I have read some papers by Lewis but never one of his full length books... I thought that I might do so.

I am undecided whether to read Counterfactuals or On the plurality of worlds and wondered if anyone might have a view. OTPW is likely to be more fun I thought but Counterfactuals is perhaps a bit broader?

Ps I am not a pro but not a noob either; I have a philosophy degree and still read serious stuff for recreation and interest.

2 Answers 2


To a large extent, it depends what you looking for. On the Plurality of Worlds is Lewis' account and defence of modal realism. He thinks possible worlds are not merely hypothetical entities but are as real as our own world or universe is. When we speak of what is actual, we are speaking indexically about our own world, but it has no privileged status among all possible worlds other than being the one we find ourselves in. It is a distinctive and unusual position, but Lewis makes such extensive use of possible worlds in his philosophy, that he considers he is bound to accept it, if only on pragmatic grounds.

Lewis' Counterfactuals was one of the first attempts to set out a logic of counterfactual conditionals. Lewis' contention is that without a proper account of counterfactuals, it is impossible to explain such things as causation, or scientific laws, and that it is something of a scandal that no serious account had previously been given by philosophers. The book is still worth reading, though a great deal has been written about counterfactuals since it was first published in 1973.

However, much of Lewis' most important work is contained within in his papers. If you want to understand his huge influence on modern philosophy then it would be worth reading his collections of published papers, Philosophical Papers, volumes 1 and 2, (Oxford, 1983 and 1986), and the Papers on Philosophical Logic, Metaphysics and Epistemology, and Ethics and Social Philosophy (Cambridge, 1997-99).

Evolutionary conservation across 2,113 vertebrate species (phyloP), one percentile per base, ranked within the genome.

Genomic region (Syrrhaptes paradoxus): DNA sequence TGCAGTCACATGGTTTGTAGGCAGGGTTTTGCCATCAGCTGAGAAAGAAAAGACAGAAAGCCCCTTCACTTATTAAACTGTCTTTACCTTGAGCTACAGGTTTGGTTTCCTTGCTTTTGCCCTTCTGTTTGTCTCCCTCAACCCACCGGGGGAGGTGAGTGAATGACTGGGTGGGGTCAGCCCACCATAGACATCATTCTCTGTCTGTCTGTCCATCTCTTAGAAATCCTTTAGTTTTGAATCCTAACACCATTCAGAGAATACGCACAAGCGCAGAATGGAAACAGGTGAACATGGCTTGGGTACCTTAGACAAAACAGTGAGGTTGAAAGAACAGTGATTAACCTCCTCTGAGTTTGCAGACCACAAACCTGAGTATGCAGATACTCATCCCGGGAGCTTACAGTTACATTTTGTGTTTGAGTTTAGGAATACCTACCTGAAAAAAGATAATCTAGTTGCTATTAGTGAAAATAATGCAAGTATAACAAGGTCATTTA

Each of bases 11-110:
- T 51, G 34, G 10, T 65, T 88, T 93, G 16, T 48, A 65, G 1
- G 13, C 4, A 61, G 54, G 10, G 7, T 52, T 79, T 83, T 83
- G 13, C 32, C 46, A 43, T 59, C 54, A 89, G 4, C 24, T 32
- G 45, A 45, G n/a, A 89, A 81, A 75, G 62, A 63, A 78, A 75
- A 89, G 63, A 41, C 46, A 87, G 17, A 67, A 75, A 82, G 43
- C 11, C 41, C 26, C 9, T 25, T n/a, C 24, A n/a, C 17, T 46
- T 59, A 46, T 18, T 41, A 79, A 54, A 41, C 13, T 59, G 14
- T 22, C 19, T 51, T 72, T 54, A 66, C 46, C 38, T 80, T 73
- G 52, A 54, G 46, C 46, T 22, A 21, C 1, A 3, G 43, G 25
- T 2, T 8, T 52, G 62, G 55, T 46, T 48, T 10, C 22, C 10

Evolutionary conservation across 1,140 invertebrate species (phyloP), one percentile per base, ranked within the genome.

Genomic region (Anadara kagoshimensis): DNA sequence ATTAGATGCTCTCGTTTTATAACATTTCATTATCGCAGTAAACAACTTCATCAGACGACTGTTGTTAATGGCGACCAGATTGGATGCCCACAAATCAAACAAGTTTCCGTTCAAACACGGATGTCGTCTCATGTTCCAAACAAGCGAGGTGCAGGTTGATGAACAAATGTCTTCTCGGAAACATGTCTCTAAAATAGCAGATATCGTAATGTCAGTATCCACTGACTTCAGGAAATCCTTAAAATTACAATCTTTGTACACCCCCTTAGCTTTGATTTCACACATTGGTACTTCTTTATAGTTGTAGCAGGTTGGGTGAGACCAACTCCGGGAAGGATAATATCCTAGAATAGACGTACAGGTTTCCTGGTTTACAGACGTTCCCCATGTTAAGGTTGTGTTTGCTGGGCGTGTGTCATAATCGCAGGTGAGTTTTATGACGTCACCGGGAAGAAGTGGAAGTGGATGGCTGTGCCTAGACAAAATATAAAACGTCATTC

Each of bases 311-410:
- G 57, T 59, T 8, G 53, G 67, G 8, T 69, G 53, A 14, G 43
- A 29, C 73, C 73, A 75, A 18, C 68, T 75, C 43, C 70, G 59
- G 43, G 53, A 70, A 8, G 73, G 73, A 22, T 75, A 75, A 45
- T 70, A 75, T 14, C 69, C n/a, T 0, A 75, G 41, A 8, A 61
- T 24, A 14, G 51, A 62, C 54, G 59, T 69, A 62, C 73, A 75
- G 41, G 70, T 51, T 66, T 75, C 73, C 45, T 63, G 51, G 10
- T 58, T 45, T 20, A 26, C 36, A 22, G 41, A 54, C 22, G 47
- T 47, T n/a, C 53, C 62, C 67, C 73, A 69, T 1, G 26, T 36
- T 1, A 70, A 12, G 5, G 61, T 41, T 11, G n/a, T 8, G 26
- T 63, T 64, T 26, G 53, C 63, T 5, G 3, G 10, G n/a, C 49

• Thank you. Most helpful. The collected papers are extremely expensive however this chap has put a great collection of papers, covering many of the same texts, online andrewmbailey.com/dkl Commented Jun 9, 2020 at 15:05

I agree with Bumble that it depends on what you're looking for. I initially approached Lewis in a piecemeal way reading his papers and those he cited. If I could do it over, I'd have approached Lewis systematically, trying to understand what he was trying to accomplish overall. Lewis provides a lot of that overall picture in OPW, but it assumes a lot of knowledge of existing debates. I suggest looking at Daniel Nolan's "Lewis" as at least a supplement to any of the reading suggested here. Brian Weatherson provides a good review here: http://brian.weatherson.org/revdldn.pdf

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